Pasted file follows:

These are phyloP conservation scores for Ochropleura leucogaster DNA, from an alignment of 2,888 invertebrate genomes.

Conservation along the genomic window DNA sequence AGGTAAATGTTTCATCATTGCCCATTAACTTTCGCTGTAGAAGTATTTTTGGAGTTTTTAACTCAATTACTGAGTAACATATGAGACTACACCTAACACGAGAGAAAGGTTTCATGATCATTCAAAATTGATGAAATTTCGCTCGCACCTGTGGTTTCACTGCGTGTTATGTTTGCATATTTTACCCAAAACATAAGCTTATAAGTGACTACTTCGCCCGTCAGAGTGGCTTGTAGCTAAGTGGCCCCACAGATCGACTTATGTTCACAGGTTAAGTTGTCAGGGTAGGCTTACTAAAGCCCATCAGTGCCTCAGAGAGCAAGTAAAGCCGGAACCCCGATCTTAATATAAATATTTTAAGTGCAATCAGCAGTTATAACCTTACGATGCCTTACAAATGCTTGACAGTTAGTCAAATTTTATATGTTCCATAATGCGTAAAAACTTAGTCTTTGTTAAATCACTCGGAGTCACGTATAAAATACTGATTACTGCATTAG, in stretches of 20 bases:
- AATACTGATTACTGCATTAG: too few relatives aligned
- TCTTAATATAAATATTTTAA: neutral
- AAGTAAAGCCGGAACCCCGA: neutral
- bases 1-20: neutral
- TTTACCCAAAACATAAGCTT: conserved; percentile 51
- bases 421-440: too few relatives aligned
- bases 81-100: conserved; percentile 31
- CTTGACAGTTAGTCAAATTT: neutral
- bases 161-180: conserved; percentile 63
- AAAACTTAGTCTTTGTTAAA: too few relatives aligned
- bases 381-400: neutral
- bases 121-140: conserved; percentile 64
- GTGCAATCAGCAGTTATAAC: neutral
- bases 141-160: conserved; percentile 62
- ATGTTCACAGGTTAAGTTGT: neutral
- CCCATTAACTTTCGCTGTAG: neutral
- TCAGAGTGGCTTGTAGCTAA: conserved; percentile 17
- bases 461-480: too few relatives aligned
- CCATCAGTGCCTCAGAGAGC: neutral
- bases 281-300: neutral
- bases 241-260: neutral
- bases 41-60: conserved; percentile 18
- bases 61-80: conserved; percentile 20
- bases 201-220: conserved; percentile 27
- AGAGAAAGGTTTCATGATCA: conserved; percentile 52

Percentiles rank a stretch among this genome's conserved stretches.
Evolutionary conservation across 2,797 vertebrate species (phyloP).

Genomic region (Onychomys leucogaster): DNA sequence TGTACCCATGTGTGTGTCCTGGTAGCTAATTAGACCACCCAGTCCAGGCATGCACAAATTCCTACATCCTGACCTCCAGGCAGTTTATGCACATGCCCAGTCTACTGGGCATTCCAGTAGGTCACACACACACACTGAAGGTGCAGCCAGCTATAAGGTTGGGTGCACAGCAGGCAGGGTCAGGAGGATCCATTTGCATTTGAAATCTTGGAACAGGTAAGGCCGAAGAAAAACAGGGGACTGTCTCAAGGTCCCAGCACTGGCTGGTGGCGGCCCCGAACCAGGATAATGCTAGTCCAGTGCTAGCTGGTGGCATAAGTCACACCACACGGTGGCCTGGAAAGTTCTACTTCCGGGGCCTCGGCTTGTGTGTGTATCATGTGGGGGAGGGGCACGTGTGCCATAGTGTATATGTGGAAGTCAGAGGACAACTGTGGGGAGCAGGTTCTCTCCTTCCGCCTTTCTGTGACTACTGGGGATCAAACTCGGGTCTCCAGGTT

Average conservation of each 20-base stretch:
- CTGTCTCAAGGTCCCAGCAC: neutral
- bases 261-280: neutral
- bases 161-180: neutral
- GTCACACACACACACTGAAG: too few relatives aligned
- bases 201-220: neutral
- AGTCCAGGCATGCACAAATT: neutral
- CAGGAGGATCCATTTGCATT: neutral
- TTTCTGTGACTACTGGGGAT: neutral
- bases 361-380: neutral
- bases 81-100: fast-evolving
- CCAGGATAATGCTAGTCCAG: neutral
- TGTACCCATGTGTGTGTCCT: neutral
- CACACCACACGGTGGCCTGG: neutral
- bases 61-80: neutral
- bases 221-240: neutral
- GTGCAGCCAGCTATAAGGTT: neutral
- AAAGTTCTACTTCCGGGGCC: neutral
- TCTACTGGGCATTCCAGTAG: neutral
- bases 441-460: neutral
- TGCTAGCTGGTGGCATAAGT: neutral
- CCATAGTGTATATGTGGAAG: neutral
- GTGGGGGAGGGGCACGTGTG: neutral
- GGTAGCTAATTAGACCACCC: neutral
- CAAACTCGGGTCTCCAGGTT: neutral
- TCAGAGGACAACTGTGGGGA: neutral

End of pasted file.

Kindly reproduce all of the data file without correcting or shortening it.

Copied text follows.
These are phyloP conservation scores for Ochropleura leucogaster DNA, from an alignment of 2,888 invertebrate genomes.

Conservation along the genomic window DNA sequence AGGTAAATGTTTCATCATTGCCCATTAACTTTCGCTGTAGAAGTATTTTTGGAGTTTTTAACTCAATTACTGAGTAACATATGAGACTACACCTAACACGAGAGAAAGGTTTCATGATCATTCAAAATTGATGAAATTTCGCTCGCACCTGTGGTTTCACTGCGTGTTATGTTTGCATATTTTACCCAAAACATAAGCTTATAAGTGACTACTTCGCCCGTCAGAGTGGCTTGTAGCTAAGTGGCCCCACAGATCGACTTATGTTCACAGGTTAAGTTGTCAGGGTAGGCTTACTAAAGCCCATCAGTGCCTCAGAGAGCAAGTAAAGCCGGAACCCCGATCTTAATATAAATATTTTAAGTGCAATCAGCAGTTATAACCTTACGATGCCTTACAAATGCTTGACAGTTAGTCAAATTTTATATGTTCCATAATGCGTAAAAACTTAGTCTTTGTTAAATCACTCGGAGTCACGTATAAAATACTGATTACTGCATTAG, in stretches of 20 bases:
- AATACTGATTACTGCATTAG: too few relatives aligned
- TCTTAATATAAATATTTTAA: neutral
- AAGTAAAGCCGGAACCCCGA: neutral
- bases 1-20: neutral
- TTTACCCAAAACATAAGCTT: conserved; percentile 51
- bases 421-440: too few relatives aligned
- bases 81-100: conserved; percentile 31
- CTTGACAGTTAGTCAAATTT: neutral
- bases 161-180: conserved; percentile 63
- AAAACTTAGTCTTTGTTAAA: too few relatives aligned
- bases 381-400: neutral
- bases 121-140: conserved; percentile 64
- GTGCAATCAGCAGTTATAAC: neutral
- bases 141-160: conserved; percentile 62
- ATGTTCACAGGTTAAGTTGT: neutral
- CCCATTAACTTTCGCTGTAG: neutral
- TCAGAGTGGCTTGTAGCTAA: conserved; percentile 17
- bases 461-480: too few relatives aligned
- CCATCAGTGCCTCAGAGAGC: neutral
- bases 281-300: neutral
- bases 241-260: neutral
- bases 41-60: conserved; percentile 18
- bases 61-80: conserved; percentile 20
- bases 201-220: conserved; percentile 27
- AGAGAAAGGTTTCATGATCA: conserved; percentile 52

Percentiles rank a stretch among this genome's conserved stretches.
Evolutionary conservation across 2,797 vertebrate species (phyloP).

Genomic region (Onychomys leucogaster): DNA sequence TGTACCCATGTGTGTGTCCTGGTAGCTAATTAGACCACCCAGTCCAGGCATGCACAAATTCCTACATCCTGACCTCCAGGCAGTTTATGCACATGCCCAGTCTACTGGGCATTCCAGTAGGTCACACACACACACTGAAGGTGCAGCCAGCTATAAGGTTGGGTGCACAGCAGGCAGGGTCAGGAGGATCCATTTGCATTTGAAATCTTGGAACAGGTAAGGCCGAAGAAAAACAGGGGACTGTCTCAAGGTCCCAGCACTGGCTGGTGGCGGCCCCGAACCAGGATAATGCTAGTCCAGTGCTAGCTGGTGGCATAAGTCACACCACACGGTGGCCTGGAAAGTTCTACTTCCGGGGCCTCGGCTTGTGTGTGTATCATGTGGGGGAGGGGCACGTGTGCCATAGTGTATATGTGGAAGTCAGAGGACAACTGTGGGGAGCAGGTTCTCTCCTTCCGCCTTTCTGTGACTACTGGGGATCAAACTCGGGTCTCCAGGTT

Average conservation of each 20-base stretch:
- CTGTCTCAAGGTCCCAGCAC: neutral
- bases 261-280: neutral
- bases 161-180: neutral
- GTCACACACACACACTGAAG: too few relatives aligned
- bases 201-220: neutral
- AGTCCAGGCATGCACAAATT: neutral
- CAGGAGGATCCATTTGCATT: neutral
- TTTCTGTGACTACTGGGGAT: neutral
- bases 361-380: neutral
- bases 81-100: fast-evolving
- CCAGGATAATGCTAGTCCAG: neutral
- TGTACCCATGTGTGTGTCCT: neutral
- CACACCACACGGTGGCCTGG: neutral
- bases 61-80: neutral
- bases 221-240: neutral
- GTGCAGCCAGCTATAAGGTT: neutral
- AAAGTTCTACTTCCGGGGCC: neutral
- TCTACTGGGCATTCCAGTAG: neutral
- bases 441-460: neutral
- TGCTAGCTGGTGGCATAAGT: neutral
- CCATAGTGTATATGTGGAAG: neutral
- GTGGGGGAGGGGCACGTGTG: neutral
- GGTAGCTAATTAGACCACCC: neutral
- CAAACTCGGGTCTCCAGGTT: neutral
- TCAGAGGACAACTGTGGGGA: neutral